Thu | Apr 27, 2017

Goodbye, Dr Stokes - Jamaica says farewell to former Gleaner editor-in-chief

Published:Sunday | April 25, 2010 | 4:00 AM
Veronica Stokes, widow of the late Dr Dudley Stokes, solemnly makes her way out of the Boulevard Baptist Church with the urn bearing her husband's ashes, after the service yesterday. - Norman Grindley/Chief Photographer

Nedburn Thaffe, Gleaner Writer

Scores of mourners from the media fraternity, the Church, the army, and friends, joined family members to bid farewell to the late Dr Dudley Clifford Stokes in an inspirational thanksgiving service at the Boulevard Baptist Church in St Andrew yesterday.

Several moving tributes were presented as persons remembered a man who straddled several aspects of Jamaican life.

Among them was Jamaica Defence Force Captain Sonia Harris, who remembered the man who served in the rank of captain, first class.

According to Captain Harris, Dr Stokes was "a dignified military man who needed no reminder of the expectations of a military officer".

Stokes, who served as editor-in-chief at The Gleaner Company between 1986-1992, was remembered by chairman and managing director, Oliver Clarke, for his quiet determination and tenacious spirit during his tenure in the post.

Clarke described Dr Stokes as someone who was solid, creative and balanced in his role as editor-in-chief, as well as one who was committed to the development of young journalists.

Touched many lives

"Dudley was a public person. He gave and he gave. I can think of no other Jamaican who has worked in so large and a variety of activities and touched so many people," Clarke said, adding that Stokes never knew how to slight or embarrass anyone.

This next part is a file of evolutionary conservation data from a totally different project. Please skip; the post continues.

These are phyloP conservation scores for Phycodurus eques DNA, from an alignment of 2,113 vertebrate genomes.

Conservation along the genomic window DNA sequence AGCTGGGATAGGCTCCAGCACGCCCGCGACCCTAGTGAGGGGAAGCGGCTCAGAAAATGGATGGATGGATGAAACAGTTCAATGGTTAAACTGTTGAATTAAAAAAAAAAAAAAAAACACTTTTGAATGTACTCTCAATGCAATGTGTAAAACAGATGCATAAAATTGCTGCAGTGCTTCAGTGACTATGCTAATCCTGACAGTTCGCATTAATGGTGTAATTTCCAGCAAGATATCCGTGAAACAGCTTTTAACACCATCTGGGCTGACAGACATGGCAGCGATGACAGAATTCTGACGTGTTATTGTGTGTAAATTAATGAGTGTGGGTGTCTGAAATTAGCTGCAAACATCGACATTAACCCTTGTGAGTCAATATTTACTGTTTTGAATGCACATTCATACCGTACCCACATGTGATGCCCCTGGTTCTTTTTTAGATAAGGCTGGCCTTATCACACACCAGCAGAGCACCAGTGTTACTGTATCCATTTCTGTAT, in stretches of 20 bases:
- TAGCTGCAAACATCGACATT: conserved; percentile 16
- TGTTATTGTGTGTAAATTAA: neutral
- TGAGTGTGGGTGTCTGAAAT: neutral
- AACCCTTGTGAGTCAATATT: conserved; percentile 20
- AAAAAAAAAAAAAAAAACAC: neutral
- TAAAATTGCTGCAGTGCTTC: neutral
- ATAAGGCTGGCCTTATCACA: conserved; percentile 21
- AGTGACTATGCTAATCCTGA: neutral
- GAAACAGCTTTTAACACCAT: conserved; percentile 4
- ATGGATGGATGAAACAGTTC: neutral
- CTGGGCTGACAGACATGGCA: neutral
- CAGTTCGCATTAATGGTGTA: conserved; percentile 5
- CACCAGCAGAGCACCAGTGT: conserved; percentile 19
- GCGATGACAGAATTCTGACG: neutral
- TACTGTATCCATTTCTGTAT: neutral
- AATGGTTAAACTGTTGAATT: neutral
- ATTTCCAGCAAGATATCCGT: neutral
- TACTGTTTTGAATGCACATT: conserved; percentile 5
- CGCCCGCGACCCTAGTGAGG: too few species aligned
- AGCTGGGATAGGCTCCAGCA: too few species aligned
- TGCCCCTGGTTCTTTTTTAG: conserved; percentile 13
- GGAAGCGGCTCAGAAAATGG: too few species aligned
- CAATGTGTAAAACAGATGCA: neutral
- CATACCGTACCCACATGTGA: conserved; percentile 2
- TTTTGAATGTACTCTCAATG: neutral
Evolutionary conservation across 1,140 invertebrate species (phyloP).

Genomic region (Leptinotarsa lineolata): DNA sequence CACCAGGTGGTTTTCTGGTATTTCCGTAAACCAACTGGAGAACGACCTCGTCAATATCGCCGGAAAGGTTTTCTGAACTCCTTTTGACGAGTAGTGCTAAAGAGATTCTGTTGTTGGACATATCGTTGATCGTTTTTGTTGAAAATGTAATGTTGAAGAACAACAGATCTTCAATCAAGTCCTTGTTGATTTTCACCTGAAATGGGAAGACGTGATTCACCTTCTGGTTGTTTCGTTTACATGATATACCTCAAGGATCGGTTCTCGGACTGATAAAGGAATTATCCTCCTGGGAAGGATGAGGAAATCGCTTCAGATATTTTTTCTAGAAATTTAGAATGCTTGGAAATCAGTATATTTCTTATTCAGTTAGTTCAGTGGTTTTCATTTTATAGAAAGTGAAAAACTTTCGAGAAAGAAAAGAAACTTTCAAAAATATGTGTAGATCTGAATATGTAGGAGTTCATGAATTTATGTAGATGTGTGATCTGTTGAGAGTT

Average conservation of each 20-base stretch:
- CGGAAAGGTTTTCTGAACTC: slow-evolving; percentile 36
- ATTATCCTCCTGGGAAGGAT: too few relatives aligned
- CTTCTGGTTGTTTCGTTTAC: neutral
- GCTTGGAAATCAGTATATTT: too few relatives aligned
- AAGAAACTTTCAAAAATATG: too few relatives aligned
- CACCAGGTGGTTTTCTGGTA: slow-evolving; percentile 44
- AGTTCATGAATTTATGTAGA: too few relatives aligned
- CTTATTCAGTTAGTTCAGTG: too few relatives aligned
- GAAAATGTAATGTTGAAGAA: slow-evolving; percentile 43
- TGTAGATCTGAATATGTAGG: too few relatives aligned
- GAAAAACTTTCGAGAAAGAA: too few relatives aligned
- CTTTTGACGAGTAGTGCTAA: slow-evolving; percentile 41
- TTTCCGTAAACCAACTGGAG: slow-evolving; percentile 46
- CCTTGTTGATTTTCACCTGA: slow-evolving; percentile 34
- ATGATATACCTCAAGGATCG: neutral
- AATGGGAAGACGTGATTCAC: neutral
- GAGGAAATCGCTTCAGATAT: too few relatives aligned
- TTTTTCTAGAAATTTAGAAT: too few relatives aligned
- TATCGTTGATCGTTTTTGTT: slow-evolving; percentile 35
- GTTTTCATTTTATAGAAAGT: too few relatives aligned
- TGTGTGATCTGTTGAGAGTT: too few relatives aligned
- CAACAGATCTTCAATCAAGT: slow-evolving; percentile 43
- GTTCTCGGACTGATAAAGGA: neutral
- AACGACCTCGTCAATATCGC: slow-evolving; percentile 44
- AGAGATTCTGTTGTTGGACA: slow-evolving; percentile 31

Clarke used the opportunity to point the nation towards seeking solutions to the crime problem hurting the country.

"Right now, Dudley is standing at the Pearly Gates ... concerned about the confusion that engulfs the country, but he is already starting work to see what advice he can give to us. Dudley is already working out what contribution he can make to help us stop this appalling toll of murder that is engulfing this country," Clarke said.

Not to be outdone was Eglon Stewart, who spoke on behalf of Cornwall College where Dr Stokes served as headmaster from 1978-1984.

"Dudley Stokes came when there was much concern for the deteriorating standard of discipline at our school ... . His approach to discipline was met with much quiet resistance from teachers and students alike. With his commitment to the school, it did not take long for him to win the admiration of those around him," he said.

Talmage 'Tal' Stokes, his son, who spoke on behalf of the family, remembered his father as "a brave and proud man, even in his most private ways", adding that he spent his lifetime touching "thousands of lives in a meaningful way".

Stokes is survived by widow, Veronica, children, Talmage, Dudley, Nelson, Christian and Adrienne.